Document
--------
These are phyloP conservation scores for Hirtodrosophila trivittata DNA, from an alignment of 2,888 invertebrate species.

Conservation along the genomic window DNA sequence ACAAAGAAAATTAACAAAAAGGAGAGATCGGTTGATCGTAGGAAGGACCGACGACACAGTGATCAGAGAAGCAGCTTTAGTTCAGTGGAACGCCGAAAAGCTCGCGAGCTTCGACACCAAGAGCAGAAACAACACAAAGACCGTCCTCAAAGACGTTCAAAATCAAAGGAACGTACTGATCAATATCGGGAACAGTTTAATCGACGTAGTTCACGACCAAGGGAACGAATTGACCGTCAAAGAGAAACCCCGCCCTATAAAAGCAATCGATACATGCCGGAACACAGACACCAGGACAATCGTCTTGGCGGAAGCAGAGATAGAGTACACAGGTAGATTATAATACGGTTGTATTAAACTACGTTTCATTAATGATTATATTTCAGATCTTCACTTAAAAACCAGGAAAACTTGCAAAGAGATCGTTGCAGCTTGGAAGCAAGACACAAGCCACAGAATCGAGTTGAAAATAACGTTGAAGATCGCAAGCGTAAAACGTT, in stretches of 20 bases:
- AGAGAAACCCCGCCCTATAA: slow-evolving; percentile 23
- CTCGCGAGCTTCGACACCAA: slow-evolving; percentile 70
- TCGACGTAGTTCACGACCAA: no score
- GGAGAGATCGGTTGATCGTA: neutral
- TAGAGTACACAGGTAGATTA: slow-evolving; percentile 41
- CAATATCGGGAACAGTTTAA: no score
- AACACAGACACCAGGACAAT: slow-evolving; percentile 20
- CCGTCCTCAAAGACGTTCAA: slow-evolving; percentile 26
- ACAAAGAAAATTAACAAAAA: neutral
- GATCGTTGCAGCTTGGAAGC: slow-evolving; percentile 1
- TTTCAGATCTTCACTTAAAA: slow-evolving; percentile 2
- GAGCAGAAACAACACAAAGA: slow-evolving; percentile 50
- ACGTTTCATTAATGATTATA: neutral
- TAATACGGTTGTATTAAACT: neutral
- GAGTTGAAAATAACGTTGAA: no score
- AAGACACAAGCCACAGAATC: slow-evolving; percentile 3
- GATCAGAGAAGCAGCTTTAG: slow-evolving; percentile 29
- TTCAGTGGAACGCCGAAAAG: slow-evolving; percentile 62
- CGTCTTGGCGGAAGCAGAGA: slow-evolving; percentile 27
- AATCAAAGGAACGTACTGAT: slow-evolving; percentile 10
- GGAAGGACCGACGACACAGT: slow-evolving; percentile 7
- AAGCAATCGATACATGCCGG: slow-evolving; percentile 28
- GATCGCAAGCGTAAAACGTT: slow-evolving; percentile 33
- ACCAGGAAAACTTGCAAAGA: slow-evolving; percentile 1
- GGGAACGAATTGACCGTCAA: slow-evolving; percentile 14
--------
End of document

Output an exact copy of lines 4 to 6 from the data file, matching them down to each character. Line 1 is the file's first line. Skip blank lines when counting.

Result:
- CTCGCGAGCTTCGACACCAA: slow-evolving; percentile 70
- TCGACGTAGTTCACGACCAA: no score
- GGAGAGATCGGTTGATCGTA: neutral